Quentin Tarantino: Rip-Off Artist or Rip-Off Victim?!

VOICE OVER: Eric Cohen
Written by Dan Paradis

Quentin Tarantino is hailed as one of the greatest directors and filmmakers of our generation, but keen cinephiles and movie lovers will notice that his work often borrows heavily from other films. WatchMojo presents Quentin Tarantino: Rip-Off Artist or Rip-Off Victim?! So has Tarantino made a career out of stealing from other filmmakers, or is he a game-changer who has inspired far more than he's stolen? Watch to find out.

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Quentin Tarantino is one of the most successful, and as such, most scrutinized directors of our time. But those with a healthy dose of film knowledge tend to notice quite a lot of similarities between his films and other classics of the medium.

This raises a troubling question: is Quentin Tarantino a rip off artist?

Before we answer that - be sure to check out our Magazine of the Top 100 Movie Moments of the 90s!

Well, if you were to ask the man himself about his generous borrowing of shots & moments from classic films, he’d say something like what he said to Empire Magazine:

“I steal from every single movie ever made. If my work has anything, it’s that I’m taking this from this and that from that and mixing them together.”

That was a short investigation eh? Case closed.

Well, maybe not. Tarantino is clearly a movie buff, so it’s safe to say he’s extremely familiar with the concept of ”homage” – and that, you could argue, is what he’s doing when he shows you something like this [The Warriors] which looks a heck of a lot, like this [Pulp Fiction]

So what is an homage – and what separates the concept from a straight up rip off? Well, “Homage” is simply a fancy French way of saying for homage (e.p.). Homage (e.p.), as you may know is an “expression of high regard” or “something that shows respect or attests to the worth or influence of another; a tribute.” This definition really gets at what a filmmaking homage is all about: a tribute to another piece of work; a clever nod to something the filmmaker wishes to reference, pay respect to or just use in a new way.

As you may be thinking right now, homage is often a subjective term which is open to interpretation. At first glance, claiming something is homage seems like a nice way to excuse the fact that you stole something. If you take the whole plot of a movie from another one - as Tarantino was accused of doing with Reservoir dogs - can what you’ve created be considered an homage? Well, the key here is intent & context.

Think about when you’re quoting your favorite movies with your buddies. One would hope that your intent is not to pass off these quotes as something that you made up. Rather, you WANT your friends to know you’re quoting Star Wars – you want to demonstrate your knowledge of the work and share in the mutual respect and enjoyment of the classic film.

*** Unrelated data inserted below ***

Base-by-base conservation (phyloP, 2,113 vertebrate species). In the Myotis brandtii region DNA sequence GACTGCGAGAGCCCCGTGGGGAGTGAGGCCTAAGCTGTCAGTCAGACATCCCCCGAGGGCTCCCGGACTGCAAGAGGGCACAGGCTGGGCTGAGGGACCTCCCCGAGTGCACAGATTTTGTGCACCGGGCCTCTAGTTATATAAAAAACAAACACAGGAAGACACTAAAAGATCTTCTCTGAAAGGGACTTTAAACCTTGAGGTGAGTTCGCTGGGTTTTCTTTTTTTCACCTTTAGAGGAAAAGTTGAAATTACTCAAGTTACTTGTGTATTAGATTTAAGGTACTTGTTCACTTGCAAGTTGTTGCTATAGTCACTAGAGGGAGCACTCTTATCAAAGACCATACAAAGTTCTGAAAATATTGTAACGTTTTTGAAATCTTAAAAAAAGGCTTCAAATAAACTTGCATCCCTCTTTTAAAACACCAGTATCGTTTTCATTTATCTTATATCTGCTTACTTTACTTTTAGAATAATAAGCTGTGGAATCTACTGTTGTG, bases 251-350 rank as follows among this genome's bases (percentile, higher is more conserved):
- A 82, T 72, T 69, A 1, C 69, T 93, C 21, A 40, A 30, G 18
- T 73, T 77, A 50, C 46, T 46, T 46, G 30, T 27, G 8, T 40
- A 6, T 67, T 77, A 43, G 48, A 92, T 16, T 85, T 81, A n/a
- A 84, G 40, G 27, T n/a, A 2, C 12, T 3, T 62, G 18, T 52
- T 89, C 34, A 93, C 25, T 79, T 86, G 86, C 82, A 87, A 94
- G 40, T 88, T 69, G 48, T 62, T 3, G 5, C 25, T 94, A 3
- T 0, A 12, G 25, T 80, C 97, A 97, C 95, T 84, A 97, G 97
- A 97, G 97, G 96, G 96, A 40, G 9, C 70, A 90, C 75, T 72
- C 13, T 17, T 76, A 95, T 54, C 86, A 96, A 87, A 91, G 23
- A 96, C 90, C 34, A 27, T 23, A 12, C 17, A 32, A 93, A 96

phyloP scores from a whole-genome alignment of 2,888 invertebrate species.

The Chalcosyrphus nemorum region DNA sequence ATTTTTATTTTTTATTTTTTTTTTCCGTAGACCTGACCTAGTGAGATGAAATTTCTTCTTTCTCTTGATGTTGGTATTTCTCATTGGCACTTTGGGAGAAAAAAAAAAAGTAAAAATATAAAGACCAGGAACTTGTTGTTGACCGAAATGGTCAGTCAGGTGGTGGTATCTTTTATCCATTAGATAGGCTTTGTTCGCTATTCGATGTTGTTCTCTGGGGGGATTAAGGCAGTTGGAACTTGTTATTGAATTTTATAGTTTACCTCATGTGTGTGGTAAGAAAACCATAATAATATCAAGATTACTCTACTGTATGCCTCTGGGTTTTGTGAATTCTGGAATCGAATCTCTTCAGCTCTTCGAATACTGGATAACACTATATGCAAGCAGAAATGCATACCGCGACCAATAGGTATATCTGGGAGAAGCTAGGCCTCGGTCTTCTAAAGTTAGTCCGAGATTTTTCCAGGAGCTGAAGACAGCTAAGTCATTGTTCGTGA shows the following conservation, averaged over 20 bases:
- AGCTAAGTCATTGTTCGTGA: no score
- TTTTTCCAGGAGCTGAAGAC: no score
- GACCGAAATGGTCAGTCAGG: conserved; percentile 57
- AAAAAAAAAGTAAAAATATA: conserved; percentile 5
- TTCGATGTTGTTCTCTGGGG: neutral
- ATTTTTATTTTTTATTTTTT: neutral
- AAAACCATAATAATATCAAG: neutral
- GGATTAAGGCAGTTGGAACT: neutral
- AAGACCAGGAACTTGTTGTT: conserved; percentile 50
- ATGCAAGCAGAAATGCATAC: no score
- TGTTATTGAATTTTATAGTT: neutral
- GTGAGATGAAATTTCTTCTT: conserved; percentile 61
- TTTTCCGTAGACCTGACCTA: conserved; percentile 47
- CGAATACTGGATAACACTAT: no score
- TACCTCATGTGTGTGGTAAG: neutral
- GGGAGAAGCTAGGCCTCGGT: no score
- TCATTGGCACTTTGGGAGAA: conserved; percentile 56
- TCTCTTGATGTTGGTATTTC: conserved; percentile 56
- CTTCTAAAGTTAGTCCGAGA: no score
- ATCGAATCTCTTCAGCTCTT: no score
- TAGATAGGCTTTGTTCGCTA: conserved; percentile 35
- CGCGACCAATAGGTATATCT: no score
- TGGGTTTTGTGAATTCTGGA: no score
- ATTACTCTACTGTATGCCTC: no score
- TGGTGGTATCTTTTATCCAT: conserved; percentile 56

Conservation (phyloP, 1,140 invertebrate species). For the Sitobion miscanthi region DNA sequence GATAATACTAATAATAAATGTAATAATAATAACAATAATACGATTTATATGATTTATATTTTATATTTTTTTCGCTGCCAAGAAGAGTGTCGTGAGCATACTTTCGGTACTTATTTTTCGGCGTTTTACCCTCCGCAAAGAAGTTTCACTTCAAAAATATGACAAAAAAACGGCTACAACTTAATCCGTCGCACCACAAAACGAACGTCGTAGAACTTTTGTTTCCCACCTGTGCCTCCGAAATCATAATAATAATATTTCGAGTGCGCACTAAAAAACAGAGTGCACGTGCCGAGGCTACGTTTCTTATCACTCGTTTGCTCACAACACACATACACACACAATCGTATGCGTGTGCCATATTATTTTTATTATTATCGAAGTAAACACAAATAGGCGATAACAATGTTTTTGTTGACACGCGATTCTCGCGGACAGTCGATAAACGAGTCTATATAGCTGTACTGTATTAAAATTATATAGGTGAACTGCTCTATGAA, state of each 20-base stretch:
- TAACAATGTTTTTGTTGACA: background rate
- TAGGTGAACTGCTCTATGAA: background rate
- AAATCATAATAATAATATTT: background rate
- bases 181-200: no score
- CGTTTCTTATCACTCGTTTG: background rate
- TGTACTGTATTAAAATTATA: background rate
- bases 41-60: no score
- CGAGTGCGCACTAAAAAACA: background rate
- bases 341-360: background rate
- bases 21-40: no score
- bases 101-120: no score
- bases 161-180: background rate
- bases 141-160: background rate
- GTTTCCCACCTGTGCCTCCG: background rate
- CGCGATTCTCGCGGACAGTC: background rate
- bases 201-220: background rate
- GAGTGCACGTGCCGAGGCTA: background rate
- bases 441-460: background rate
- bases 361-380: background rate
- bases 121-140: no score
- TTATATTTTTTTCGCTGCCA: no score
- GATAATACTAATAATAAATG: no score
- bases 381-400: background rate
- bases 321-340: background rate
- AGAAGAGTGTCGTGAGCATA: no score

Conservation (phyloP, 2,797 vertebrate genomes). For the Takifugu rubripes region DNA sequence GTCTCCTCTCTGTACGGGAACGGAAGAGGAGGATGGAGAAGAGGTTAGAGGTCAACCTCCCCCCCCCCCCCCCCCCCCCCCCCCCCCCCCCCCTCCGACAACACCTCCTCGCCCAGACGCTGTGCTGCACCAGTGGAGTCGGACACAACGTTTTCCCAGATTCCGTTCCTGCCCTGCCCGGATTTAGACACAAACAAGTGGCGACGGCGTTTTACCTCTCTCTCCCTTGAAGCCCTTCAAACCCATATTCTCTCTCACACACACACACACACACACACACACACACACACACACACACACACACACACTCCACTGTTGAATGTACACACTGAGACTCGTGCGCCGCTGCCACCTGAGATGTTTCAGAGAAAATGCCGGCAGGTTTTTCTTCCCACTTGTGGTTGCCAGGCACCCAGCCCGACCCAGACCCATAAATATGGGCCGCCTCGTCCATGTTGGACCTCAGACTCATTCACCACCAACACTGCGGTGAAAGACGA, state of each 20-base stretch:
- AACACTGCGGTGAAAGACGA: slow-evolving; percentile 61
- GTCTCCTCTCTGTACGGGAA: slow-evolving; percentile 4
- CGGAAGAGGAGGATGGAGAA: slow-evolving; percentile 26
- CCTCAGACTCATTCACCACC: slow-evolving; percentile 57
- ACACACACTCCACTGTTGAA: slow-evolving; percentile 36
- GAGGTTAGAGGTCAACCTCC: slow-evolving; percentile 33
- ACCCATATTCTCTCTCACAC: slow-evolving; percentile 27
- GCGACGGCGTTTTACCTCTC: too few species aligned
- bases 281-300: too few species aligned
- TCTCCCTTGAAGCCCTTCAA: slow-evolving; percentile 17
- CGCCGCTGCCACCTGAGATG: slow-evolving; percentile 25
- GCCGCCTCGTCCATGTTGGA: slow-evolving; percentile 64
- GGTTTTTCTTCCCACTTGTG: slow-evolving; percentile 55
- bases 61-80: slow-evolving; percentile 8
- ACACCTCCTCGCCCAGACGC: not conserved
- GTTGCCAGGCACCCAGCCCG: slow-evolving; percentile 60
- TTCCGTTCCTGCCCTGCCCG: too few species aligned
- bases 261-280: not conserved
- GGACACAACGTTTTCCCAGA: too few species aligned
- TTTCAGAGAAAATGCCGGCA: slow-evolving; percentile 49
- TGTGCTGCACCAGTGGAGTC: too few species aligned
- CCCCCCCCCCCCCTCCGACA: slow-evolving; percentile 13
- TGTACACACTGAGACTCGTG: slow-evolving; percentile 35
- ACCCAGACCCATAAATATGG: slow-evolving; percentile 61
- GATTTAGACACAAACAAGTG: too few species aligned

We’d argue that this is what Tarantino is doing. He IS re-using something he likes - sure - but he’s also giving film buffs that are in-the-know a little treat, kinda like he’s quoting his favorite movies in visual form. And he’s not trying to hide it.

Plagiarism - or a ripoff - is going for the exact opposite effect – it’s trying to take something and pass it off as original, or trying to capitalize off of the popularity of an original work by producing something similar. Plagiarism is done in the hopes that you won’t notice, know about or acknowledge the work it is stealing from. Homage is done in the hopes that you will.

For a great, non-Tarantino example of an homage, we have to go all the way back to turn of the century Russia & prohibition era United States. Well, not really… just movies about those time periods.

Here’s a scene from Battleship Potemkin - often regarded as one of the most important movies of all time. If you’re a fan of gangster movies, that baby carriage bouncing down steps probably reminds you of the heart-stopping climax from The Untouchables. I think it’s safe to say that director Brian De Palma wasn’t attempting to steal imagery from the greatest movie of all time and just hope that nobody would notice. It’s much more likely that he WANTS you to notice – to acknowledge the reference and share in the “homage” (e.p.) he’s paying to the Russian silent era classic.

By the way - you gangster movie fans probably recognize that the unfortunate lady in the glasses looks a lot like this poor sap getting a massage in the Godfather. (Shot in the eye scene from The GodFather)

If we wanted to discuss the other end of the spectrum – things that leave the realm of homage and enter the darker territory of copy-cats, knock offs & rip offs – instances of other people using Tarantino’s work is ironically a great place to start.

Film critics often bemoan the huge swath of me-too movies that followed the soaring success of Pulp Fiction – whether it be for their disjointed plot [Go], wordy, expletive laden monologues ["Suicide Kings" (1997)] or casual, brutal violence [Boondock Saints]. This illustrates another important point about what makes a good homage: it really doesn’t work if the thing you’re paying homage (e.p.) to is currently the “big thing in town”. You pay homage (e.p.) to the classics – you rip off the flavor of the week. Remember how many trenchcoats, pleather outfits and bullet dodging acrobatic ladies we got in the few years following the Matrix? Ugh.

With all of this in mind, it’s relatively safe assume that when you go see Django Unchained, Tarantino isn’t hoping that you don’t remember the title sequences from Gone With The Wind. Nope, I’d say that he wants to geek out with the audience and see what they notice; trying to show you just how many movies he’s seen and the things he loved about them.

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